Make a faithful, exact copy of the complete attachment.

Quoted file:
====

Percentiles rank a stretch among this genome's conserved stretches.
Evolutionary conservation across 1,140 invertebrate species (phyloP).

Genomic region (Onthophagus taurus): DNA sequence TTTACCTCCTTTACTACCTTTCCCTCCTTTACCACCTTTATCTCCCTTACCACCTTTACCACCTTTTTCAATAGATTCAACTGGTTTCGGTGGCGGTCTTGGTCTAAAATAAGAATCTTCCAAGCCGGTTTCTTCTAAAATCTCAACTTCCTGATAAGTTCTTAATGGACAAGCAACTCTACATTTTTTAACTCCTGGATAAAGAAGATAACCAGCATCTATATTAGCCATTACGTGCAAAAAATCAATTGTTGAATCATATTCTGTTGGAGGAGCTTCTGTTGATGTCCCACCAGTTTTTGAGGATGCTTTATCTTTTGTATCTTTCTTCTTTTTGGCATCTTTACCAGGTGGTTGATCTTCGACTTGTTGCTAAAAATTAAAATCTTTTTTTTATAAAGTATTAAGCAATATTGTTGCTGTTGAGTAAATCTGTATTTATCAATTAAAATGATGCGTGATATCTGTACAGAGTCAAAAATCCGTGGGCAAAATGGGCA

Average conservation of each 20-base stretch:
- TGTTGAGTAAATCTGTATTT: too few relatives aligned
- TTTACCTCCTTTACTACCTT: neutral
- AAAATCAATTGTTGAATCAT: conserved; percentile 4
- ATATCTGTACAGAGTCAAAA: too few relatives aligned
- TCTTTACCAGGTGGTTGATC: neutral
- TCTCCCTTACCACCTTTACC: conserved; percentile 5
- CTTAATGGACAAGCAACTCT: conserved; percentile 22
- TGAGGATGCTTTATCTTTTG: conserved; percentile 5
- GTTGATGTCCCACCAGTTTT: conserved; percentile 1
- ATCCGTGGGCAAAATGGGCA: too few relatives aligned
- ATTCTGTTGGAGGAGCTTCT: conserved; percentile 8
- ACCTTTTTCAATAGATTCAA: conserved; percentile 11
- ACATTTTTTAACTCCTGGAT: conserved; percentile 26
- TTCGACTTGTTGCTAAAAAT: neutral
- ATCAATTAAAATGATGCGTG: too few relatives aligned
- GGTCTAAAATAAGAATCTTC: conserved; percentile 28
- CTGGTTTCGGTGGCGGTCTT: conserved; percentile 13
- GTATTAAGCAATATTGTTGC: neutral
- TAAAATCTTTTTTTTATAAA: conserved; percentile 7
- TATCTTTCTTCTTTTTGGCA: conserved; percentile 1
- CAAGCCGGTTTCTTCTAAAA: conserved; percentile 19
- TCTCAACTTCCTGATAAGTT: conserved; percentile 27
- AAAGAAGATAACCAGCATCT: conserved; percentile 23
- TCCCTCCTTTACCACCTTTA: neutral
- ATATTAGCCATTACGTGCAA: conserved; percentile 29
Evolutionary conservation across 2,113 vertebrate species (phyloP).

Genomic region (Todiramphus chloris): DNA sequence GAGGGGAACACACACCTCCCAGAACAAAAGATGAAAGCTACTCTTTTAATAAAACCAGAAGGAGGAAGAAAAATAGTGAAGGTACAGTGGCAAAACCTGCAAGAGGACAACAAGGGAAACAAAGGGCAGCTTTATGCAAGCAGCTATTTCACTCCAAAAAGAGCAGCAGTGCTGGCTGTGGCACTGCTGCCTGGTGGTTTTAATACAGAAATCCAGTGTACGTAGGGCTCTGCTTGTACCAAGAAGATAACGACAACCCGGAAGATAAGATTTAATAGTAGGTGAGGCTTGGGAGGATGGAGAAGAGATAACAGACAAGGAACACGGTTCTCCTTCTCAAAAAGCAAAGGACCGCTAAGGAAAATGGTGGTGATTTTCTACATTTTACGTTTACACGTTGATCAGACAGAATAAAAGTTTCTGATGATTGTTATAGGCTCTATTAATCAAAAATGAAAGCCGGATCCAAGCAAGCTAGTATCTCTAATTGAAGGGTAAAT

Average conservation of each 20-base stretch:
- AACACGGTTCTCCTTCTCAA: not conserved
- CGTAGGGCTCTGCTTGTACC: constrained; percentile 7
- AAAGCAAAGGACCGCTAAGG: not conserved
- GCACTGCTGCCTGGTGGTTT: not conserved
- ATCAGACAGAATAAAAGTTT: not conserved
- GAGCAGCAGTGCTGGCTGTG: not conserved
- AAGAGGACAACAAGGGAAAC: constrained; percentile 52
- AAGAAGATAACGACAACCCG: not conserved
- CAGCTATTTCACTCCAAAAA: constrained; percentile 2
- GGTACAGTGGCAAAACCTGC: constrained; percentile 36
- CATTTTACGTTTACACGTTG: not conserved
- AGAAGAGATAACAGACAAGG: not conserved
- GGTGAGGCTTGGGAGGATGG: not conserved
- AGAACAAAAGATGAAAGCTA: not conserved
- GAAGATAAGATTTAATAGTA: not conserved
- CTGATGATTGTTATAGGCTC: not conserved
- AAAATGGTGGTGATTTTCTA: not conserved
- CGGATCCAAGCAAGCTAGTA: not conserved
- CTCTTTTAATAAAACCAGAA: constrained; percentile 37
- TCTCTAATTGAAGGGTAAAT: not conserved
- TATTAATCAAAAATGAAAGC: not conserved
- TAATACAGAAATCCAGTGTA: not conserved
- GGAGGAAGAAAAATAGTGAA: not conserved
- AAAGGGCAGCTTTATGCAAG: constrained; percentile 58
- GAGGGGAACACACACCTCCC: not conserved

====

Percentiles rank a stretch among this genome's conserved stretches.
Evolutionary conservation across 1,140 invertebrate species (phyloP).

Genomic region (Onthophagus taurus): DNA sequence TTTACCTCCTTTACTACCTTTCCCTCCTTTACCACCTTTATCTCCCTTACCACCTTTACCACCTTTTTCAATAGATTCAACTGGTTTCGGTGGCGGTCTTGGTCTAAAATAAGAATCTTCCAAGCCGGTTTCTTCTAAAATCTCAACTTCCTGATAAGTTCTTAATGGACAAGCAACTCTACATTTTTTAACTCCTGGATAAAGAAGATAACCAGCATCTATATTAGCCATTACGTGCAAAAAATCAATTGTTGAATCATATTCTGTTGGAGGAGCTTCTGTTGATGTCCCACCAGTTTTTGAGGATGCTTTATCTTTTGTATCTTTCTTCTTTTTGGCATCTTTACCAGGTGGTTGATCTTCGACTTGTTGCTAAAAATTAAAATCTTTTTTTTATAAAGTATTAAGCAATATTGTTGCTGTTGAGTAAATCTGTATTTATCAATTAAAATGATGCGTGATATCTGTACAGAGTCAAAAATCCGTGGGCAAAATGGGCA

Average conservation of each 20-base stretch:
- TGTTGAGTAAATCTGTATTT: too few relatives aligned
- TTTACCTCCTTTACTACCTT: neutral
- AAAATCAATTGTTGAATCAT: conserved; percentile 4
- ATATCTGTACAGAGTCAAAA: too few relatives aligned
- TCTTTACCAGGTGGTTGATC: neutral
- TCTCCCTTACCACCTTTACC: conserved; percentile 5
- CTTAATGGACAAGCAACTCT: conserved; percentile 22
- TGAGGATGCTTTATCTTTTG: conserved; percentile 5
- GTTGATGTCCCACCAGTTTT: conserved; percentile 1
- ATCCGTGGGCAAAATGGGCA: too few relatives aligned
- ATTCTGTTGGAGGAGCTTCT: conserved; percentile 8
- ACCTTTTTCAATAGATTCAA: conserved; percentile 11
- ACATTTTTTAACTCCTGGAT: conserved; percentile 26
- TTCGACTTGTTGCTAAAAAT: neutral
- ATCAATTAAAATGATGCGTG: too few relatives aligned
- GGTCTAAAATAAGAATCTTC: conserved; percentile 28
- CTGGTTTCGGTGGCGGTCTT: conserved; percentile 13
- GTATTAAGCAATATTGTTGC: neutral
- TAAAATCTTTTTTTTATAAA: conserved; percentile 7
- TATCTTTCTTCTTTTTGGCA: conserved; percentile 1
- CAAGCCGGTTTCTTCTAAAA: conserved; percentile 19
- TCTCAACTTCCTGATAAGTT: conserved; percentile 27
- AAAGAAGATAACCAGCATCT: conserved; percentile 23
- TCCCTCCTTTACCACCTTTA: neutral
- ATATTAGCCATTACGTGCAA: conserved; percentile 29
Evolutionary conservation across 2,113 vertebrate species (phyloP).

Genomic region (Todiramphus chloris): DNA sequence GAGGGGAACACACACCTCCCAGAACAAAAGATGAAAGCTACTCTTTTAATAAAACCAGAAGGAGGAAGAAAAATAGTGAAGGTACAGTGGCAAAACCTGCAAGAGGACAACAAGGGAAACAAAGGGCAGCTTTATGCAAGCAGCTATTTCACTCCAAAAAGAGCAGCAGTGCTGGCTGTGGCACTGCTGCCTGGTGGTTTTAATACAGAAATCCAGTGTACGTAGGGCTCTGCTTGTACCAAGAAGATAACGACAACCCGGAAGATAAGATTTAATAGTAGGTGAGGCTTGGGAGGATGGAGAAGAGATAACAGACAAGGAACACGGTTCTCCTTCTCAAAAAGCAAAGGACCGCTAAGGAAAATGGTGGTGATTTTCTACATTTTACGTTTACACGTTGATCAGACAGAATAAAAGTTTCTGATGATTGTTATAGGCTCTATTAATCAAAAATGAAAGCCGGATCCAAGCAAGCTAGTATCTCTAATTGAAGGGTAAAT

Average conservation of each 20-base stretch:
- AACACGGTTCTCCTTCTCAA: not conserved
- CGTAGGGCTCTGCTTGTACC: constrained; percentile 7
- AAAGCAAAGGACCGCTAAGG: not conserved
- GCACTGCTGCCTGGTGGTTT: not conserved
- ATCAGACAGAATAAAAGTTT: not conserved
- GAGCAGCAGTGCTGGCTGTG: not conserved
- AAGAGGACAACAAGGGAAAC: constrained; percentile 52
- AAGAAGATAACGACAACCCG: not conserved
- CAGCTATTTCACTCCAAAAA: constrained; percentile 2
- GGTACAGTGGCAAAACCTGC: constrained; percentile 36
- CATTTTACGTTTACACGTTG: not conserved
- AGAAGAGATAACAGACAAGG: not conserved
- GGTGAGGCTTGGGAGGATGG: not conserved
- AGAACAAAAGATGAAAGCTA: not conserved
- GAAGATAAGATTTAATAGTA: not conserved
- CTGATGATTGTTATAGGCTC: not conserved
- AAAATGGTGGTGATTTTCTA: not conserved
- CGGATCCAAGCAAGCTAGTA: not conserved
- CTCTTTTAATAAAACCAGAA: constrained; percentile 37
- TCTCTAATTGAAGGGTAAAT: not conserved
- TATTAATCAAAAATGAAAGC: not conserved
- TAATACAGAAATCCAGTGTA: not conserved
- GGAGGAAGAAAAATAGTGAA: not conserved
- AAAGGGCAGCTTTATGCAAG: constrained; percentile 58
- GAGGGGAACACACACCTCCC: not conserved